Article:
Building a deck or patio is another great option for a project with a good return on your investment. People are drawn to homes with those collective spaces where everyone can gather. No matter how simple a project, these spaces are an extension of the spaces inside. A wood deck will cost an average of $7,000 and a stone patio will run between $8-$20 per square foot. A contractor or landscaper is a great person to begin a conversation about creating an outdoor space.
If you’re not ready to change the whole exterior but something has to happen, consider replacing the garage door. The average cost is around $1,000-$1,500 and has an almost 100% return on investment. Replacing the garage door hits a sweet spot between your budget and the need for a visible change in the exterior.
At the end of the day, it’s tough to make decisions about things that don’t have the appeal of something as fun as new kitchen cabinets or a wallpaper in the powder room, but spending some time with a contractor or designer and deciding what investment is needed will go a long way toward picking the right project for your home’s exterior.
Ever experience sticker shock in a store? You are just browsing with a sweating Starbucks cup, maybe to get out of the heat for a bit and you see something that looks interesting and reasonable and maybe you know people that have something like it. Reasonable people! You find the little dangly price tag and turn it over and. . .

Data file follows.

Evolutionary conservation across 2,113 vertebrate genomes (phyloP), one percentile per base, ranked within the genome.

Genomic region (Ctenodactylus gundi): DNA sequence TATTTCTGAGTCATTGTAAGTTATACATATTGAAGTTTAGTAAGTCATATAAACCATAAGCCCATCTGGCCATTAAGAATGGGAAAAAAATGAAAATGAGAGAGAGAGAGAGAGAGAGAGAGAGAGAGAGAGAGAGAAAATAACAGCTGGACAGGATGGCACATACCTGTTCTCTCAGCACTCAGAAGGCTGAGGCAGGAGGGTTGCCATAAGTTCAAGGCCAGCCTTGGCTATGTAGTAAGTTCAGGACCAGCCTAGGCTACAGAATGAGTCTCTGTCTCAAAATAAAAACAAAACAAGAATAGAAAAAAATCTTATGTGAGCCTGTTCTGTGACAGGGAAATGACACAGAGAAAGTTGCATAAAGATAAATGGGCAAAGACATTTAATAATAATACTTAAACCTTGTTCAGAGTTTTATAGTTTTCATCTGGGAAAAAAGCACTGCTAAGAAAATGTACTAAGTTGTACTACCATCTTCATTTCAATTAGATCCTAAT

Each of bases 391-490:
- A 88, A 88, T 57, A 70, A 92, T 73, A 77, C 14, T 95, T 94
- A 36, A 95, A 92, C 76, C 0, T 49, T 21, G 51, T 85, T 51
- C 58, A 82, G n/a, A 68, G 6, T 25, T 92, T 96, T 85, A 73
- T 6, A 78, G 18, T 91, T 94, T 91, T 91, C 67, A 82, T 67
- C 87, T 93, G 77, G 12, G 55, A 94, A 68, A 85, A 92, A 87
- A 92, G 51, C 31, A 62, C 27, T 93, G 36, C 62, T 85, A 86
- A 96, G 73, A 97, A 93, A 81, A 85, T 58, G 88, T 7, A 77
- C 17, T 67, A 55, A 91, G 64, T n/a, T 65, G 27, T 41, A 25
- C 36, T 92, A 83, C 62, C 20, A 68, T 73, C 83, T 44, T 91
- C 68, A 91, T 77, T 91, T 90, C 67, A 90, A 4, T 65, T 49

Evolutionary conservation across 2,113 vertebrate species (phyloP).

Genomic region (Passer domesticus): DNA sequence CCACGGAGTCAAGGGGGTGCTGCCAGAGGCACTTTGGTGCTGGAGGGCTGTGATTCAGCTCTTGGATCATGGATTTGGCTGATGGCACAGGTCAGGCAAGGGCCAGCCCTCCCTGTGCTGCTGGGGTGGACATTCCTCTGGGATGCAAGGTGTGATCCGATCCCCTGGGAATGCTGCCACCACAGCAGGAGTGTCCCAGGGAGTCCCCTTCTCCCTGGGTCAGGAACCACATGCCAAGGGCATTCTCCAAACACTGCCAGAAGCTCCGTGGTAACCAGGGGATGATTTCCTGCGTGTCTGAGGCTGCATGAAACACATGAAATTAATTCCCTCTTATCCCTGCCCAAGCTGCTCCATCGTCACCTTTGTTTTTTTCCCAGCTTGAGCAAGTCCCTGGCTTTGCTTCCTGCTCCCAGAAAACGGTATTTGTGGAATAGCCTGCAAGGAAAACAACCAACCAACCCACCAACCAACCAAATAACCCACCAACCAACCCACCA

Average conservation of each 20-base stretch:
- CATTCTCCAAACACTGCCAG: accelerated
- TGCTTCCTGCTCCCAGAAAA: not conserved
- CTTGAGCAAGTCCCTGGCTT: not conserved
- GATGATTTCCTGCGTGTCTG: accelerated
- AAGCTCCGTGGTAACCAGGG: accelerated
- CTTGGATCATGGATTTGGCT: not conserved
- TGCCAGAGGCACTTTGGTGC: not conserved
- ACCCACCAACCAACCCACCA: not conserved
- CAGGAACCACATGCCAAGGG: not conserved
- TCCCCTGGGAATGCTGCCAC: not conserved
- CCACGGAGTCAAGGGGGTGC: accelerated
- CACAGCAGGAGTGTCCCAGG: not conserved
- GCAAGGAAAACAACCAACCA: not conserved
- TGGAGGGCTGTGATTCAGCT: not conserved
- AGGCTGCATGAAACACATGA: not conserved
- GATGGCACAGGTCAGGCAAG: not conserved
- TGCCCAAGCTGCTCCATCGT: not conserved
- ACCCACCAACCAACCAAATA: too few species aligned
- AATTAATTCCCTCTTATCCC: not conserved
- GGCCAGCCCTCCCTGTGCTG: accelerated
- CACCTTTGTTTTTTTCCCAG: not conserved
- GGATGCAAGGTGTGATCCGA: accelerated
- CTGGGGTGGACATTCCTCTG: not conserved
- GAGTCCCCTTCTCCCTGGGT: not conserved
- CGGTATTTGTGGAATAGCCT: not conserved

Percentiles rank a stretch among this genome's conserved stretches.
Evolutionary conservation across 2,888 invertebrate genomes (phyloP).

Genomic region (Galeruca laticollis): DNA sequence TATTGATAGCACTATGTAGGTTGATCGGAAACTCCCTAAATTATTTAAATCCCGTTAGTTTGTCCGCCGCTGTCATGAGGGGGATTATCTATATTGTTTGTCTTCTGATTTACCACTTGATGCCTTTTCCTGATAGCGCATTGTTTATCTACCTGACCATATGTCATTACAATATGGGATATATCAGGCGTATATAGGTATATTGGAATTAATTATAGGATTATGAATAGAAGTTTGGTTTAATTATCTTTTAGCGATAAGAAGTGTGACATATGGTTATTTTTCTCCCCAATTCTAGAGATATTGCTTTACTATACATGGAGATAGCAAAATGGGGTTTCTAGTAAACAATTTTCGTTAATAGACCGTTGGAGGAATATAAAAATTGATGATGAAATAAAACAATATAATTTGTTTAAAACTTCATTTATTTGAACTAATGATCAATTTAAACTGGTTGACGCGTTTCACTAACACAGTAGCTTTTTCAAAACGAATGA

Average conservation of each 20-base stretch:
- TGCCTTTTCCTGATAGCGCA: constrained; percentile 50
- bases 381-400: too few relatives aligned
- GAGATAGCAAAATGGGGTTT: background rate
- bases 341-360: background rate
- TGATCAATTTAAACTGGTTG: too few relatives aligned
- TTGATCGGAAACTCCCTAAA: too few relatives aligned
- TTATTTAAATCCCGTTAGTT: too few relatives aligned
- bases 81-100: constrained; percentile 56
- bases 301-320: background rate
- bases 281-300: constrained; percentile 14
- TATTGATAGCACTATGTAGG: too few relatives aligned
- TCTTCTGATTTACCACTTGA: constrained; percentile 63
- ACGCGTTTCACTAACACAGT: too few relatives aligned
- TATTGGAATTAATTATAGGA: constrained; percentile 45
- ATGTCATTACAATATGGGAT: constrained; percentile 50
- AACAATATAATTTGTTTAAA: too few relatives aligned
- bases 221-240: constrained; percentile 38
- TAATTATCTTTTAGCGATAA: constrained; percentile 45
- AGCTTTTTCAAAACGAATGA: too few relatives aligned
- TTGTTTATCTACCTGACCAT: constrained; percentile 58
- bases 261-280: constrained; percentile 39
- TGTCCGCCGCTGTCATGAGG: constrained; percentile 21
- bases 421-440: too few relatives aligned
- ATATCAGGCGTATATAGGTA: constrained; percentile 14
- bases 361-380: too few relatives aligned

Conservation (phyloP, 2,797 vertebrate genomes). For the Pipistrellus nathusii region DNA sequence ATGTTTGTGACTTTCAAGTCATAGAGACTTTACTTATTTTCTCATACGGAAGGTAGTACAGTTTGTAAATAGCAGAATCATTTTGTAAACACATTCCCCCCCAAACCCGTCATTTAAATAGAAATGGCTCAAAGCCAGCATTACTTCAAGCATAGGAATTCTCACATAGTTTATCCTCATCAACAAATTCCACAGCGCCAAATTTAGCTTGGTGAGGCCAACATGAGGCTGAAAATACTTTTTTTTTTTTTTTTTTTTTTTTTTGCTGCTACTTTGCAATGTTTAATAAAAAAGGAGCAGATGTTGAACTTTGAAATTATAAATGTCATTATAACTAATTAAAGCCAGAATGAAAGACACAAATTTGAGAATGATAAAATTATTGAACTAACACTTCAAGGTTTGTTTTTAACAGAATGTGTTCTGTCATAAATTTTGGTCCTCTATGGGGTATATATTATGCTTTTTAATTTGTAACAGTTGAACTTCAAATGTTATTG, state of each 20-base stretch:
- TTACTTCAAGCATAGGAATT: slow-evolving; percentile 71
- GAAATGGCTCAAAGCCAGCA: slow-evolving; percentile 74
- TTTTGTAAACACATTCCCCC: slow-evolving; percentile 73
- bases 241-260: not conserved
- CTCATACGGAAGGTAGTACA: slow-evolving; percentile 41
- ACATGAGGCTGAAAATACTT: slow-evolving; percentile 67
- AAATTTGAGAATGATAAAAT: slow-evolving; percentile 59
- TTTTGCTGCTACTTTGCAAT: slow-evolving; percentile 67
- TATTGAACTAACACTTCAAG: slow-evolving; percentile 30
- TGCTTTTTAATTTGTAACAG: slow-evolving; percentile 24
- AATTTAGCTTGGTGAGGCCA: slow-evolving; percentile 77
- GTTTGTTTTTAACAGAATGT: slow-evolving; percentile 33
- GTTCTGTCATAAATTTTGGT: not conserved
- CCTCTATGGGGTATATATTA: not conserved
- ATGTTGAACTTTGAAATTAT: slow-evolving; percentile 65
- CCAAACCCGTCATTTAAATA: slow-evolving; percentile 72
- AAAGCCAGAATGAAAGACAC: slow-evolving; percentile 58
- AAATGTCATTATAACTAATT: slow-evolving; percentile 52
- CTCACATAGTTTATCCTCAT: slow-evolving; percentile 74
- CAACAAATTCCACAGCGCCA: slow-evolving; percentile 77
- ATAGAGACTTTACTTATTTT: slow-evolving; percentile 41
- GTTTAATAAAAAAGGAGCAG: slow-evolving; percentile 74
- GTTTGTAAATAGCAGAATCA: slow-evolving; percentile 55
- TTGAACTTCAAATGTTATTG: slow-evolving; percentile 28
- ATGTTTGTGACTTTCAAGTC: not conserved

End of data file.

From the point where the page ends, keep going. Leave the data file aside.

Okay, you don’t die, but you definitely take a big step back and try to walk away before you accidentally break it. It seemed so reasonable!
When starting on a home renovation, especially with a sizable budget that you’ve spent time preparing, you feel prepared to turn over the price tag. It seems reasonable! But often times, the actual cost gives us the rush of panic as seeing an unexpected price tag in the store. Suddenly, your well-prepared budget can seem small and your dreams still out of reach.
Expect granite, cabinets, and design to be your biggest costs. Hiring a designer can be around half that cost. Something as simple as installing an appliance can be around $200. Installing cabinets will average out to about $5,000. All told, an average kitchen remodel costs a little over $20,000. When you are sitting down to decide your budget, it’s best to keep your kitchen renovation budget between 5-15% of your home’s value.